A look back at the Racers` historic win over NC State



A look back at the Racers` historic win over NC State
w w w. Racer Insider. c o m
March 13, 2013
A look back at the Racers’
historic win over NC State
By Will Aubrey
Racer Insider Senior Writer
Twenty-five years ago this month Murray State won its first game in the NCAA tournament.
Given a 14 seed, the Racers beat the 3 seed North Carolina State 78-75.
Going into the tournament no one gave Murray State much of a chance. And who could
blame them? The Racers had lost eight times during the regular season. They had lost to Pan
American of all things! And they struggled against Christian Brothers, beating the NAIA team by
a mere 13 points.
How were they supposed to beat a perennial power like North Carolina State? The Wolfpack
had stars like Vinny Del Negro, Charles Shackleford, Chris Corchiani, Chucky Brown, and Rodney Monroe - all of whom went on to play in the NBA.
And they had one of the most successful coaches in the country in Jim Valvano.
Everyone concurred, Murray State had no chance. They might as well not even make the trip
to Lincoln, Neb. for the first round game. Perhaps that's why when they did show up the Racers
found themselves staying in a dormitory at the University of Nebraska while all the other teams
were housed in nice hotels.
USA Today listed MSU's odds of winning the national championship at 250,000-1.
Fortunately, Murray State's head coach Steve Newton didn't buy the conventional wisdom.
And neither did his players.
“We can beat anybody when we play well, just like anybody can beat us when we don't.” Don
Mann told reporters before the game.
“To me it was just another game,” Jeff Martin said. “We knew we were playing a good team.
But we had played other good teams and beaten them. We nearly beat Memphis State at Mem-
Then-junior Jeff Martin cuts off North Caroliina State guard Rodney Monroe along the baseline
in the Racers’ NCAA Tournament first-round win in 1988.
phis. That told us we could play with anybody.”
Carl Sias felt the same way.
“We came into the game pretty upbeat,” he said. “We weren't intimidated by them. We're
basketball players just like they are. We wanted it as badly as they did.”
Racer fans weren't buying it either. A large contingent of them made the trip to cheer the team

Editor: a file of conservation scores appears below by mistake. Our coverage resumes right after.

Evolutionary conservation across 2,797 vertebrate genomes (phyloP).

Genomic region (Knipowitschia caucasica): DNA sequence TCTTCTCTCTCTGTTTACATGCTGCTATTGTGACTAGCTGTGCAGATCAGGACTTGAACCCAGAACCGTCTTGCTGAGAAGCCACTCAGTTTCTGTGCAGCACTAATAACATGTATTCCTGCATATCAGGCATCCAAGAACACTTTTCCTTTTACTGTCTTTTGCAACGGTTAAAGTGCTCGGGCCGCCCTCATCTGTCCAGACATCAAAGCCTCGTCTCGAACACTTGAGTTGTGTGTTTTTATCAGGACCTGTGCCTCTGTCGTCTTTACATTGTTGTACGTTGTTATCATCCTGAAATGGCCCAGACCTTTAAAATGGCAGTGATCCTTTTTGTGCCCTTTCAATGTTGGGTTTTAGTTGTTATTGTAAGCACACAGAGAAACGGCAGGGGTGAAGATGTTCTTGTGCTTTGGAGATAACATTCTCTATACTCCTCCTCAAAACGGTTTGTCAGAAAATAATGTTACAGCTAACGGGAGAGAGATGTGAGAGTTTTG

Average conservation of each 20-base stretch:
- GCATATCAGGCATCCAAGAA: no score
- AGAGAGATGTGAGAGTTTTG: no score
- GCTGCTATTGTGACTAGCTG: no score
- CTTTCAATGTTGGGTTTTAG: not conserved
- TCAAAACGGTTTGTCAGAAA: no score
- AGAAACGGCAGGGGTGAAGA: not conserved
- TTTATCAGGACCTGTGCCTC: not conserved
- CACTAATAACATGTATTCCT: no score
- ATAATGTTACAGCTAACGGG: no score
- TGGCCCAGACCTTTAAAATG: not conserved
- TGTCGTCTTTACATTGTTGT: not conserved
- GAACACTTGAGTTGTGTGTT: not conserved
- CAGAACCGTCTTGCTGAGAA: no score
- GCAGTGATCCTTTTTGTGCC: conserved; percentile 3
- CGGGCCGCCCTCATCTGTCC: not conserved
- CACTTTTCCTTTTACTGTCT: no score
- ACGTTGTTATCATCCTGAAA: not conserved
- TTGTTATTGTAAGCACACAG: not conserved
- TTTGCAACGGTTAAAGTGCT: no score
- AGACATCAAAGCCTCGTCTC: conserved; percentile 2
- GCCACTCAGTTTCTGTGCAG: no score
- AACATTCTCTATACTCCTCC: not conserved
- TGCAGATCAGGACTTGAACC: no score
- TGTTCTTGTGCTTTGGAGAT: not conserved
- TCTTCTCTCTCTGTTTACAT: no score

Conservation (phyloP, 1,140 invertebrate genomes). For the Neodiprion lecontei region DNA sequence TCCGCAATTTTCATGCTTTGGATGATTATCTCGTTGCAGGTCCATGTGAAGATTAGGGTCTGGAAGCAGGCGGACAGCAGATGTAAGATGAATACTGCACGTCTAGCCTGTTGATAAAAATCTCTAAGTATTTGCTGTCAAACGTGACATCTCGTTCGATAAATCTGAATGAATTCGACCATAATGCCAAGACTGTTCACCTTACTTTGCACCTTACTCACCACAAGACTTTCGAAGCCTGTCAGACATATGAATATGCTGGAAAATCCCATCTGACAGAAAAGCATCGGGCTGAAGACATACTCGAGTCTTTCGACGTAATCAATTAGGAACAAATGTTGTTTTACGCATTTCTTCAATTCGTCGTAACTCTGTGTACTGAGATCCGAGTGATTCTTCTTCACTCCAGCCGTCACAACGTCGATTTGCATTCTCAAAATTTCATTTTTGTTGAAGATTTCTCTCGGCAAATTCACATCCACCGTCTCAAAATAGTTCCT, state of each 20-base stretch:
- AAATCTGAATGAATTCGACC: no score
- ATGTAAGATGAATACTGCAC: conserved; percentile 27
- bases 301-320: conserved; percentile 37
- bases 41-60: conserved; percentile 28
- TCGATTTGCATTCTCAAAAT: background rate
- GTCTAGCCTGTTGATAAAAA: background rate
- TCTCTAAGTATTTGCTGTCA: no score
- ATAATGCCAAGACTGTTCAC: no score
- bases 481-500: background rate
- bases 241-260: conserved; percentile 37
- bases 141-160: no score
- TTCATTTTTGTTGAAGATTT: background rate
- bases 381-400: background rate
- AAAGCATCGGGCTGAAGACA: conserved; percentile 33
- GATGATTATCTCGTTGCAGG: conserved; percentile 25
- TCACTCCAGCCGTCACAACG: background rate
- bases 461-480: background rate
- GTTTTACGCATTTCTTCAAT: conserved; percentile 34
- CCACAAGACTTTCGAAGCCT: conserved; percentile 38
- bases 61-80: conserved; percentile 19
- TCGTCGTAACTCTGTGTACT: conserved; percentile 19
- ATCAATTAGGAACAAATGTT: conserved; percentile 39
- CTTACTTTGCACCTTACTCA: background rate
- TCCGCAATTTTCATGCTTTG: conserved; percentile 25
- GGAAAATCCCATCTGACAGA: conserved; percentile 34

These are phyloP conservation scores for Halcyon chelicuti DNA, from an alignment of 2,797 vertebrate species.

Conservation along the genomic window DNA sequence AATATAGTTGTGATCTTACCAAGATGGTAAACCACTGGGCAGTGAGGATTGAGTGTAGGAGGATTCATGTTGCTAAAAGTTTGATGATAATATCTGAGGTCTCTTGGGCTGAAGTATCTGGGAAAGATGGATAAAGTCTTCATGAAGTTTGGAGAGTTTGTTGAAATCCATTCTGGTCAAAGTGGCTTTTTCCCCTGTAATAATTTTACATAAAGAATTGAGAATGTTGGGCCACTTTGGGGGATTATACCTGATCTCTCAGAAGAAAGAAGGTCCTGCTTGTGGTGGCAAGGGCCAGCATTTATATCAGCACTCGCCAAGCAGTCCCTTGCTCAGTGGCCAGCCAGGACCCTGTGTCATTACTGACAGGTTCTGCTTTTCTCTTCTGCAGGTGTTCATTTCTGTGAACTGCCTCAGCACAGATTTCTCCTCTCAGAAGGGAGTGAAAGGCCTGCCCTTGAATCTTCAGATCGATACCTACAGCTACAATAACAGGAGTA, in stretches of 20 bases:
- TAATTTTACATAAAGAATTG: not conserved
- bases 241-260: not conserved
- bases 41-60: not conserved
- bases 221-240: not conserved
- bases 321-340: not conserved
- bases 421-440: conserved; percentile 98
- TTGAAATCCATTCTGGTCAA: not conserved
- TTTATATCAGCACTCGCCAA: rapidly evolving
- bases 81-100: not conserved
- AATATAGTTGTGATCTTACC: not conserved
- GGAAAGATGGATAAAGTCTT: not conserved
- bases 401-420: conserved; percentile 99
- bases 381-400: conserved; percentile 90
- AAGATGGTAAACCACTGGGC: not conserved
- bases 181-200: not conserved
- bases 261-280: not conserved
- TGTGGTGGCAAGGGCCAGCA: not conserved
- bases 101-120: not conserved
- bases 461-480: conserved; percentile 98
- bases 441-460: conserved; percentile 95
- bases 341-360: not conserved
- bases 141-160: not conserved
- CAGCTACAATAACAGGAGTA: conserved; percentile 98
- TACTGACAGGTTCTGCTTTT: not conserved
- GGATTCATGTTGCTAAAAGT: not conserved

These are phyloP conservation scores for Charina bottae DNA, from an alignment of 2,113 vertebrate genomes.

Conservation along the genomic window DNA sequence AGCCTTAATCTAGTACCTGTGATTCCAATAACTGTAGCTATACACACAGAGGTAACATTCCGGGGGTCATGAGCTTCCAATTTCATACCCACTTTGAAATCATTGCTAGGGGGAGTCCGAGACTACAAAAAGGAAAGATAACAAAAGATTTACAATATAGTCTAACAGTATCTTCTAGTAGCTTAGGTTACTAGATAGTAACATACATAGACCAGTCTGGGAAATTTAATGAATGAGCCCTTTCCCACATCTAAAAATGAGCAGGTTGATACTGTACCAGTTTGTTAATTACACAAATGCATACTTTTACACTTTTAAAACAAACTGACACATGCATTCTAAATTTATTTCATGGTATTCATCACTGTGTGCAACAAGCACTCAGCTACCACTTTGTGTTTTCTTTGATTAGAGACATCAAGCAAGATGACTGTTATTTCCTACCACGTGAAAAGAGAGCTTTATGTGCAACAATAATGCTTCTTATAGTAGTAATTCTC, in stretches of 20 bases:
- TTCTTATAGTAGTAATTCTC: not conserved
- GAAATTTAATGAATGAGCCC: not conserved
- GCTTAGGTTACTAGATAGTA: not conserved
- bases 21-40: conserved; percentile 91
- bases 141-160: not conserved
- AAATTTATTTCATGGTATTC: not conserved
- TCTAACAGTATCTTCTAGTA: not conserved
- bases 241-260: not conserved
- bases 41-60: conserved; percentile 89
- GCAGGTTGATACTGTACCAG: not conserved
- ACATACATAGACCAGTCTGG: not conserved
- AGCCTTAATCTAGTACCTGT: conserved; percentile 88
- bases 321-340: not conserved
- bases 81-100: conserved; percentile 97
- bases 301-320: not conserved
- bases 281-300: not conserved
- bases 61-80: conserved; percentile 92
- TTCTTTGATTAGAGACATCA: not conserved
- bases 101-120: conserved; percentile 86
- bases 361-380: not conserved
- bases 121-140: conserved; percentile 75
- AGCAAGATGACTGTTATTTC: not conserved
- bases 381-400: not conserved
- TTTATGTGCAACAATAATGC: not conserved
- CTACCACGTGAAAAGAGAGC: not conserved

“It was the most exciting trip,” former basketball secretary Cheryl Whittaker said with a grin.
“It was an absolutely wonderful experience. We actually had to drive to St. Louis in a snowstorm
to catch a plane to Nebraska.
“We had maybe 200 people from Murray at the game. All the usuals were there, Lindy Suiter
and his gang, all the families of the players and coaches. And we made it sound like we had twice
that many or more.”
The players may not have had butterflies. But play by play announcer Randy Herndon most
certainly did.
"I was nervous before the game because I didn't want to
sound like an idiot,” he recalled. “But it's hard to separate your
emotional ties to the team from your description of the action.
Of course you aren't supposed to be an objective voice. You're
the Voice of the Racers not a CBS announcer.
“And it's far more interesting to listen to an announcer who
lets his emotion show than one who doesn't. But I had to try to
keep myself somewhat in check.”
As the game got underway it appeared that perhaps the conventional wisdom had been correct after all. Late in the first half
N. C. State held a 32-24 advantage. Things looked bleak for the
But a quick rally tied the game at 32 with 4:06 left in the first
half. Then Newton put in a three guard lineup and told his team
to spread the floor. Mann broke the tie with a 3-pointer and by
halftime Murray State led 41-36.
“When we got the lead all the Nebraska fans started pulling
for Murray State,” Whittaker recalled. “So it was a really exciting atmosphere.